Consumer JusticeDebt Collection AbuseDebt Relief and Bankruptcy

LM Funding Goes Public on NASDAQ- Who Would Invest In Condominium Collections?

By December 1, 2015One Comment

The Tampa Times recently ran a story on a Tampa, Florida based company called LM Funding which details how the company’s motto is “We buy problems”. Part of the “problems” they buy are delinquent condominium and association fees through a series of complex transactions with the association that LM Funding ends up working “for” or “against” as the case may be in certain circumstances.  First, check out the story, then scroll down below where I will begin to detail the problems with this collection and funding model and why I cannot for the life of me understand why investing in this whole enterprise would seem like a good idea for anyone.  Please note that it’s not just me…consumer attorney…who details these problems, and that one of the most significant warnings comes from an attorney that represents condominium associations.

What I’m going to be doing here in a series of posts is detailing what I believe are the very real problems with the LM Funding business model. I’m going to do this by providing copies of court and deposition transcripts of a case that I am currently involved in…a case where my client was sued…ostensibly by their homeowner’s association, but when we peeled back the onion we find that the debt that was alleged to be in arrears to the named homeowner’s association had been transferred to another entity entirely…and therein lays the very real problem.

As you will see from all the transcripts and depositions that I will be posting later, it’s not just me that has very real problems and concerns….it’s the judge and the association president that suffer real problems in understanding how all this functions….before we get to all those depositions and pleadings and court transcripts for now, just read the Tampa Times article….

From the Tampa Times:

LM Funding — whose pitch is “We buy problems” — pays homeowners associations for the right to collect delinquent fees. The associations use the funds for maintenance and repairs while the company makes its money through what it calls “aggressive” debt collection.

Since it started seven years ago, LM Funding has contracted with 500 associations in Florida, Colorado and Washington state. With more than 320,000 community associations nationwide, the potential for profit is great.

LM Funding draws good reviews from some of its client associations. But there have been hiccups, too.

Several lawsuits have been filed against the company and the Tampa law firm that handles much of its debt collection — Business Law Group, founded by Rodgers. The suits accuse them of violating consumer protection laws including the Fair Debt Collection Practices Act.

Tampa attorney Shawn Brown has represented several condo associations that contracted with LM Funding early on and came to regret it. Business Law Group was so slow in its collection efforts, Brown said, that the associations experienced serious cash flow problems after the money they got from LM Funding ran out.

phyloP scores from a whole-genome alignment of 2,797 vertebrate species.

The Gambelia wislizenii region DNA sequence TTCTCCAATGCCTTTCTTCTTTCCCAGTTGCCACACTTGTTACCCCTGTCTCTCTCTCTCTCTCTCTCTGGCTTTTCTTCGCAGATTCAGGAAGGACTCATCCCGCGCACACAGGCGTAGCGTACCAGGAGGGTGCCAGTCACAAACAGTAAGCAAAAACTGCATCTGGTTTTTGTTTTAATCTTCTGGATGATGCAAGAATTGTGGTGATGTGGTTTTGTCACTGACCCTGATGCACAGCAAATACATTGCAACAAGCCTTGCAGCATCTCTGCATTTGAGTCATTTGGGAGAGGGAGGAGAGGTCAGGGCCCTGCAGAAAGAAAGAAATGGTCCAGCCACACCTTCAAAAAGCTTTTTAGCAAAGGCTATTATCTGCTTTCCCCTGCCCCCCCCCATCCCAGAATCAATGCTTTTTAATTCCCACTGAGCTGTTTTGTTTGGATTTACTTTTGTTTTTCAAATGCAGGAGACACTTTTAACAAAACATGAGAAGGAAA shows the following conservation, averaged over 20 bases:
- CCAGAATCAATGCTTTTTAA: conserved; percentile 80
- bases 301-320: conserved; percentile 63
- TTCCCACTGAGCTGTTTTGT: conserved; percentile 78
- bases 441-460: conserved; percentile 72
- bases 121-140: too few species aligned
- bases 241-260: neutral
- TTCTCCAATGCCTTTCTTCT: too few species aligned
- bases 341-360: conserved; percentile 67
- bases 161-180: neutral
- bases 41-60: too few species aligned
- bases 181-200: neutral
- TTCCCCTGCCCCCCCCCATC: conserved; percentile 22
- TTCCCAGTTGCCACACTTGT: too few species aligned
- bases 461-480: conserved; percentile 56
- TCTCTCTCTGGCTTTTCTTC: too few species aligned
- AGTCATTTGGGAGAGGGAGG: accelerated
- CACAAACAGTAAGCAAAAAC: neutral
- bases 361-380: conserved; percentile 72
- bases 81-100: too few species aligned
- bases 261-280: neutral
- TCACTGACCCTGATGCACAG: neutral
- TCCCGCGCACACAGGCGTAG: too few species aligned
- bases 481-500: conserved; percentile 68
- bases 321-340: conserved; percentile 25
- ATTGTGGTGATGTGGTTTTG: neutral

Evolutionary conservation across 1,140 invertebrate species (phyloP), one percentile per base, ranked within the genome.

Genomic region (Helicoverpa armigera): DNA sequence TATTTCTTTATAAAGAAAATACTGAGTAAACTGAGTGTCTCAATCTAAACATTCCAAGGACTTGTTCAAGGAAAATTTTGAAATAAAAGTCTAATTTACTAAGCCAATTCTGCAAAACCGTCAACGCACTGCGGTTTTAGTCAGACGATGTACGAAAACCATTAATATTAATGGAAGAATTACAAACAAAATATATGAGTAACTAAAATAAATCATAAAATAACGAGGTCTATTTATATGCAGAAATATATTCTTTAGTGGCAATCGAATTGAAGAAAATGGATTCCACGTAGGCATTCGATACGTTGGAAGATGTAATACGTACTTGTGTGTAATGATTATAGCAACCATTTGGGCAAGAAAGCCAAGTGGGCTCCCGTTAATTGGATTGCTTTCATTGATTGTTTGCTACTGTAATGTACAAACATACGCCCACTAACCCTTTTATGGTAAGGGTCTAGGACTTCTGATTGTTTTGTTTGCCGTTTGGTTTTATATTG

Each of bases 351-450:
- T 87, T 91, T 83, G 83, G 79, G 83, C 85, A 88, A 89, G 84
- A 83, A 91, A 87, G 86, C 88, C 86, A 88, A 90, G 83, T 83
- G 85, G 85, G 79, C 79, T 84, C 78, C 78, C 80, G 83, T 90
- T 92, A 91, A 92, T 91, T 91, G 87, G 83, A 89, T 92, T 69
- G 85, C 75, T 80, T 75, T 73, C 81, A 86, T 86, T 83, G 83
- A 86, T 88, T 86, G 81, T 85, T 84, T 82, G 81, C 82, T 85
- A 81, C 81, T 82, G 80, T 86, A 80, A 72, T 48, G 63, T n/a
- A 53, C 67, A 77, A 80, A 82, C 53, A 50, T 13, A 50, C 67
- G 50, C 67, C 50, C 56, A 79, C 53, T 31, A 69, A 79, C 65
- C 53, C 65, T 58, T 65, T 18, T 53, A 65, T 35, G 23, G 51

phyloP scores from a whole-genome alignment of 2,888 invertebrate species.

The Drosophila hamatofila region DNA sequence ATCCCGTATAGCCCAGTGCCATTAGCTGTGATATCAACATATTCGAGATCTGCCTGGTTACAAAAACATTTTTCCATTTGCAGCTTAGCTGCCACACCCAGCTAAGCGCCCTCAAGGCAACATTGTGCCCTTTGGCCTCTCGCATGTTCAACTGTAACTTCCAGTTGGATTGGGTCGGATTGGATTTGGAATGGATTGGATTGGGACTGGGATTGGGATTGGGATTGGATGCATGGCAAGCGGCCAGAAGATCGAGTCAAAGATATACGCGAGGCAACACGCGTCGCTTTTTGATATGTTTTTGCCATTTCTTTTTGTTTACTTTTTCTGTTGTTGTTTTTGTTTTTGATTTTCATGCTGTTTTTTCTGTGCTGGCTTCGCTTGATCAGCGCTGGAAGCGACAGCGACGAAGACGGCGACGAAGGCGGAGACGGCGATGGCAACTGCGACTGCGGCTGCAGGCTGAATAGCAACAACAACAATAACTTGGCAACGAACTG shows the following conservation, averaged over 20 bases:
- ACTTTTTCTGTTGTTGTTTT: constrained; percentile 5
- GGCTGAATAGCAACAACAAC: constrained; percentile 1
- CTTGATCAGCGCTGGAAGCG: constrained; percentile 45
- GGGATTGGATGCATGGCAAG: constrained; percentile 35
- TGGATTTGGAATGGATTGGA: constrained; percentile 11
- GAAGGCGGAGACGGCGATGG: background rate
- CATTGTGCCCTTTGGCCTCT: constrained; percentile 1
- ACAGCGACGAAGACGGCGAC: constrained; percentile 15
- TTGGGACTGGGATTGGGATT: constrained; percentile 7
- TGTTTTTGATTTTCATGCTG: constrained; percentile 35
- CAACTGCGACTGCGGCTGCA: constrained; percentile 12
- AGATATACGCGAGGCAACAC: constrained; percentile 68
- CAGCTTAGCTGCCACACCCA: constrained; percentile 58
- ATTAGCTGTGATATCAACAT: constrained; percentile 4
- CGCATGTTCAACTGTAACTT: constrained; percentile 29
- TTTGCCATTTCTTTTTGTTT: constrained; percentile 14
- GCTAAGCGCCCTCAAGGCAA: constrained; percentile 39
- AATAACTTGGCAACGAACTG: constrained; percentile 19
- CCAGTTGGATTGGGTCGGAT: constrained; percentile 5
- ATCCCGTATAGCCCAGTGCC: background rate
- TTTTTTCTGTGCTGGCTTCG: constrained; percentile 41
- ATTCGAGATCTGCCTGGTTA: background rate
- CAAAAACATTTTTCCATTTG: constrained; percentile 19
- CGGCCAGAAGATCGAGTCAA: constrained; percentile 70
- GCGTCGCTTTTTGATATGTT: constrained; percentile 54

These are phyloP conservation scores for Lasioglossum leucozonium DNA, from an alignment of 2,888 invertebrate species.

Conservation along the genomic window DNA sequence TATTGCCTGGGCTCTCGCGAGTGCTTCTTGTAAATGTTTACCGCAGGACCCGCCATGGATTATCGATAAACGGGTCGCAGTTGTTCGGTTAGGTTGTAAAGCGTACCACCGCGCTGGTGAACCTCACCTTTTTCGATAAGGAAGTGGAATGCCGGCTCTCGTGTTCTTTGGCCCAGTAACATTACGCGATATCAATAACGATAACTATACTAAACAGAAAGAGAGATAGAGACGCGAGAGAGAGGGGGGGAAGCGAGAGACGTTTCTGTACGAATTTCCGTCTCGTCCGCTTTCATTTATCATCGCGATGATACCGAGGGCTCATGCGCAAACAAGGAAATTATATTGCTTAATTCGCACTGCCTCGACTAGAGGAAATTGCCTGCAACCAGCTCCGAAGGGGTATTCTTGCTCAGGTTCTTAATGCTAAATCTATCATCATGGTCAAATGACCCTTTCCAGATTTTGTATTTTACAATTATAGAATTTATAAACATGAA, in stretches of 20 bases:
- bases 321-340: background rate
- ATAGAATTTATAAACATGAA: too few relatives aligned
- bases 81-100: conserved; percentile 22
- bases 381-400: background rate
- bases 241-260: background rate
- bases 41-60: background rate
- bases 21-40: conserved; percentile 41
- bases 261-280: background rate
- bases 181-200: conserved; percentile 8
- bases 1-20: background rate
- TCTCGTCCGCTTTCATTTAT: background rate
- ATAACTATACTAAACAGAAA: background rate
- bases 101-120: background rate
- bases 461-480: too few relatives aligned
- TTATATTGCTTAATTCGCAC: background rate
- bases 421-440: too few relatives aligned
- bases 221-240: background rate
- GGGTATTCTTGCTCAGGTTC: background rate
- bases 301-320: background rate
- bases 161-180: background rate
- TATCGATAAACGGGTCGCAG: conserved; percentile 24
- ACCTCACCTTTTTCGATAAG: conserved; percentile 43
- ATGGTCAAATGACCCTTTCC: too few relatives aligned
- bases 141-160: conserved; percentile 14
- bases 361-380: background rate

“When someone gives you $50,000, it helps you limp along for six months but when you’re in Year Three it’s long gone,” Brown said. “It really created financial issues because associations signed the contract in 2009 and they still had outstanding accounts with (LM Funding) in 2014.”

LM FUNDING IN TAMPA TIMES

And here’s an excerpt from a court proceeding begining with a statement from their attorney:

5 LM is not a party to this lawsuit. They’re a
6 financial servicing company that invests money in
7 homeowner’s associations and, in exchange, takes an
8 assignment of further collection proceeds. It’s
9 not the law firm. The law firm is separate.
10 I work for Business Law Group. Business Law
11 Group was hired to collect on these units by
12 Brittany Place. And not just these units, but
13 other units in addition; but these two specific
14 units at issue today.

3 THE COURT: But you’re the plaintiff; you’re
4 driving this case.
5 MR. BAIR: Correct.
6 THE COURT: I’m asking, you’re coming in
7 today and you’re the plaintiff and you have the
8 burden to prove your case.
9 MR. BAIR: Yes, Your Honor.
10 THE COURT: Not at trial, not now, but
11 eventually at trial. But I’m perplexed that you’re
12 asking me today what the relationship is between
13 these parties —

The whole thing is most interesting….and will get even more curious as you see (and read in detail) how this case develops through all the depositions and transcripts…

One Comment

  • Nick Vidoni says:

    I do a lot of HOA and condo work. As I understand it, Business Law Group buys the debt from the Association and then looks to make a profit. Usually the Association’s lien rights for a delinquent unit are subject to a mortgage foreclosure. That opens a big can of worms that cannot be fully discussed here, but the complex legal issues with collecting for assessments that while there is an ongoing bank foreclosure makes BLG’s model very risky. Occasionally BLG litigates against the foreclosing bank. BLG has won some appeals and lost some appeals with banks. In some instances where they lose against the banks, I would think that the Association may be liable for the banks’ attorney’s fees.

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